The people who know best how to serve the complex needs of any community are the very people within it, as Friends of Yates and its director and chief executive officer LaDora Lattimore know well. As the season of Giving Tuesday nears, encouraging communities to celebrate and give back to the organizations which serve them, Lattimore sat for an interview with Grace to share the powerful passion behind Friends of Yates’ work. 

Friends of Yates is a non-for-profit organization that was born out of racism in the era when Black individuals could not go to the YWCA. Friends of Yates is a metamorphosis of Yates Friends YWCA. The organization was a branch of the Y for 69 years and severed ties in 1982 as Friends of Yates, when Lattimore was recruited to be the branch director of the Y. 

“I worked for nine years at the mental health center prior to taking this position, and there were some things that I felt like needed to happen before I left my comfortable position with the mental health center,” Lattimore said. 

They transitioned away from the YWCA, and Friends of Yates became the legal entity of their journey. In 1979, she organized Friends of Yates, although the group did not break away until 1982. Friends of Yates started the first battered women’s shelter in 1980 when they were still part of the Y. “I grew up in Yates Branch YWCA as a child,” Lattimore said. “I went to their summer camp. My grandmother was on the founding board of Yates Branch YWCA, so as a little girl, she and my mom kept us involved in Yates, and then I grew up, went on away to college, came back, and still was involved with Yates Branch YWCA, but as a volunteer.” Although the organization broke away in 1982 as a part of the YWCA, it still remains a part of the rich history of what Friends of Yates stands for today.

Programs of Friends of Yates

Friends of Yates created the first and only comprehensive battered women’s program in Kansas City, Kansas. The battered women’s program features court advocacy, economic advocacy, health advocacy, education advocacy, and comp housing advocacy, among other things — a truly comprehensive wraparound set of services. 

When the program started in 1982, it succeeded in offering a safe haven, but Friends of Yates found that to cut down on the recidivism rate of the individuals in their care, survivors had to be prepared with tools to be successful and empowered in their journey forward. That realization prompted the organization to develop its array of related supportive programs. “The Governor’s Grants Program and PFA, which is under the Kansas Attorney General’s Office—we get a lot of funding, but they have been very clear on giving programs opportunities to respond to community needs,” Lattimore said. “Battered women in urban communities versus rural communities is a different approach, and they allow programs to do what’s best for their communities. The services that I just named are what we felt was very important to our community: child care, nutritious feeding, all of that.”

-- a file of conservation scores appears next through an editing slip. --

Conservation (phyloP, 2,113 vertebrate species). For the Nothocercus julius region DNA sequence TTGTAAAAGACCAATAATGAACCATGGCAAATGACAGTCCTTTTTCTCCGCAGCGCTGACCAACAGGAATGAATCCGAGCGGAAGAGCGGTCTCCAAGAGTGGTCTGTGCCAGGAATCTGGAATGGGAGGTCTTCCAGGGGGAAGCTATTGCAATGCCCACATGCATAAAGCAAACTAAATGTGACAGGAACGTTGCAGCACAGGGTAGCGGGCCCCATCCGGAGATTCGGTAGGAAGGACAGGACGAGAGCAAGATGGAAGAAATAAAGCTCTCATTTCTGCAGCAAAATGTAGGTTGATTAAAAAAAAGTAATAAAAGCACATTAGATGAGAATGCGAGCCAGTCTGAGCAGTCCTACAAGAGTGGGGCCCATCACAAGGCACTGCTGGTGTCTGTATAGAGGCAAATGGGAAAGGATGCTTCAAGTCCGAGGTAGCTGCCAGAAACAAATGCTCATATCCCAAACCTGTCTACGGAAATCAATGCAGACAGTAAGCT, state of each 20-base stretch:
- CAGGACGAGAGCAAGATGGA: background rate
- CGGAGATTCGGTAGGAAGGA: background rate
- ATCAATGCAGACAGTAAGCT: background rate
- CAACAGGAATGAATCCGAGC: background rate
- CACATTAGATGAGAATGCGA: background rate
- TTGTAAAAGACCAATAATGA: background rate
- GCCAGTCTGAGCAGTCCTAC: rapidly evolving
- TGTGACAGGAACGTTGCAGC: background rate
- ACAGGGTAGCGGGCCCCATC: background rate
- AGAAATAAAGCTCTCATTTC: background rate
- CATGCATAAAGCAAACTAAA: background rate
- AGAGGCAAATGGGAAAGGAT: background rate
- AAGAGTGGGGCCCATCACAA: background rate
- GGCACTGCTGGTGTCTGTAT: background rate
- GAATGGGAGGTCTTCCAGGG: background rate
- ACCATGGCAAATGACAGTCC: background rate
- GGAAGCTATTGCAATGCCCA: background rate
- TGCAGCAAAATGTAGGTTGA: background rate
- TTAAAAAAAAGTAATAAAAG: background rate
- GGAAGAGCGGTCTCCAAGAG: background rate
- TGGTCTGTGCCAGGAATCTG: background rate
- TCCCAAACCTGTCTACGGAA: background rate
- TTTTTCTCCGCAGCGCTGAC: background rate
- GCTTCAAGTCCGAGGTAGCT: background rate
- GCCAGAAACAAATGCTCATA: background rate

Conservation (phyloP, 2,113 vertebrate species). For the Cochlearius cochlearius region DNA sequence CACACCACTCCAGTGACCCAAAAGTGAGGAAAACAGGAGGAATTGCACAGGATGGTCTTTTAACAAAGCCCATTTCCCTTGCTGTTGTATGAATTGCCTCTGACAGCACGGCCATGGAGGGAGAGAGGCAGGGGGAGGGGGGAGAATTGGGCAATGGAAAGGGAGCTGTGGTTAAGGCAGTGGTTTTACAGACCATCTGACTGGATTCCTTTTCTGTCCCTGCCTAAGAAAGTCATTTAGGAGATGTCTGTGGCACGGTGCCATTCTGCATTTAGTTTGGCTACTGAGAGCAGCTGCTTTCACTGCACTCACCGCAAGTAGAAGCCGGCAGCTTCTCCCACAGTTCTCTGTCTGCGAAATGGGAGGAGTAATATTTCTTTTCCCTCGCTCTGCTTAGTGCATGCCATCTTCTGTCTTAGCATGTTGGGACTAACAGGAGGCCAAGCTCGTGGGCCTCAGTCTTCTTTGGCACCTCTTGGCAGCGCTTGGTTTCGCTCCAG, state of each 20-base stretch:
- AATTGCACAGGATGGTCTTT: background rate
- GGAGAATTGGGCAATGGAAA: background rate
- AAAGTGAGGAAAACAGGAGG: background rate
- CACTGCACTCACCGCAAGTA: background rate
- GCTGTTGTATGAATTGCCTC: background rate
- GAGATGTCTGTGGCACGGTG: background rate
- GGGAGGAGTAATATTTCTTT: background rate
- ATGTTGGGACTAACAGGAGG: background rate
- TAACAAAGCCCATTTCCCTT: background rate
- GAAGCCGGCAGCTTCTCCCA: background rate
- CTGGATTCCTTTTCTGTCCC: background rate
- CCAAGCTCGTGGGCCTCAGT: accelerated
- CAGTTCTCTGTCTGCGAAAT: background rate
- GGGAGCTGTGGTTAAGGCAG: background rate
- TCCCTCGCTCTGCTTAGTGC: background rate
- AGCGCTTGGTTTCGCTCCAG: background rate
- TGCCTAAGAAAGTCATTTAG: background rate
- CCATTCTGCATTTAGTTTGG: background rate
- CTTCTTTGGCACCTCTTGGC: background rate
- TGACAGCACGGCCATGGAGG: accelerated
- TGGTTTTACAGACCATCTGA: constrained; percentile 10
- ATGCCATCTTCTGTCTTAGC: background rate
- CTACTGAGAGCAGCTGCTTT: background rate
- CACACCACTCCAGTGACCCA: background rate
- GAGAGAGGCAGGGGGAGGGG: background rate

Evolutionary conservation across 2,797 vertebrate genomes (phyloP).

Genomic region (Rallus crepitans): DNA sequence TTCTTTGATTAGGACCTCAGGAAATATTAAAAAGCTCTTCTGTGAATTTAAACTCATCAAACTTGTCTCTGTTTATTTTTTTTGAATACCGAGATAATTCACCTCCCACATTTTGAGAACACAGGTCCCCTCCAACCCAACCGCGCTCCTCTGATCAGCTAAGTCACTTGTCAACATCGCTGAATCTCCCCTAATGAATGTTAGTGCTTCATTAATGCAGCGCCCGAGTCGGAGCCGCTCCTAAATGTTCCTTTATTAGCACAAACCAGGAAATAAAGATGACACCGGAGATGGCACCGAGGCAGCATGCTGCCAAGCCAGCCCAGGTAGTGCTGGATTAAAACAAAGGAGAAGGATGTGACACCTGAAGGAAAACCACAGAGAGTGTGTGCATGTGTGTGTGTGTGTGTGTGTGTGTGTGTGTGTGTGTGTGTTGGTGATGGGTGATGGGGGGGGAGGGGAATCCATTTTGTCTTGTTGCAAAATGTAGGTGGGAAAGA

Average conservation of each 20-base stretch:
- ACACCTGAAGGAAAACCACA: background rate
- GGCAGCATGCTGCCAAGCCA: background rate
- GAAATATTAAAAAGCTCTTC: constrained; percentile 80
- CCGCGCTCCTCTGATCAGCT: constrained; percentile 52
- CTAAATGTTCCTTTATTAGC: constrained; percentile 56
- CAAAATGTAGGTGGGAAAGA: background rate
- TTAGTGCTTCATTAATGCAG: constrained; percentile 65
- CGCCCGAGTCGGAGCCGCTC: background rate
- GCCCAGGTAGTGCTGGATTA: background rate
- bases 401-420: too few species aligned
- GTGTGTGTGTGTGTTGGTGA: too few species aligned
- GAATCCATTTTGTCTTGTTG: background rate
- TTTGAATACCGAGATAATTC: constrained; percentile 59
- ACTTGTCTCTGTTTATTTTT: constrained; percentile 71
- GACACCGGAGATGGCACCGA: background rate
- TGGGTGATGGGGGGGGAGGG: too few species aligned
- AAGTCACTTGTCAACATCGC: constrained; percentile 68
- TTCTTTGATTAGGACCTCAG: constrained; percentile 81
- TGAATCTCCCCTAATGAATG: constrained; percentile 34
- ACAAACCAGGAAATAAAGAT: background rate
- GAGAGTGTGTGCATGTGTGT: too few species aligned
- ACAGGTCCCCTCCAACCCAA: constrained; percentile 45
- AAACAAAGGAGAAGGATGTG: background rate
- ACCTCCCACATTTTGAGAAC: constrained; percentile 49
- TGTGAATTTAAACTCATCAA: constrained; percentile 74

In addition to the domestic violence program, because domestic violence is connected to crime, Friends of Yates has a crime awareness program that they do every April or May which includes a candlelight service for those that have fallen by homicide and other tragic means, and a panel. 

“My thing is it’s not all ceremonial, but what do we get out of this lesson?” Lattimore said. They host a panel that usually features the chiefs of police, the district attorney’s office, KBI, elected officials, and their program, and talk to the community in a safe setting about crime, their loved ones, what can be done to prevent and slow crime down in the community, and the status of each family’s particular case. “Their family member who has died by homicide, the chief of police and those representing the police department can talk, and they also have detectives in the audience, so if everything can’t be said or heard during the panel discussion, families have the opportunity to meet with the detectives to find out what the status of their case is,” Lattimore explained.

This year also marks the 25th annual domestic violence awards luncheon, where Friends of Yates honors exceptional people that have led the charge or acted in a positive way through service or deed to enhance the movement of domestic violence that wraps around survivors.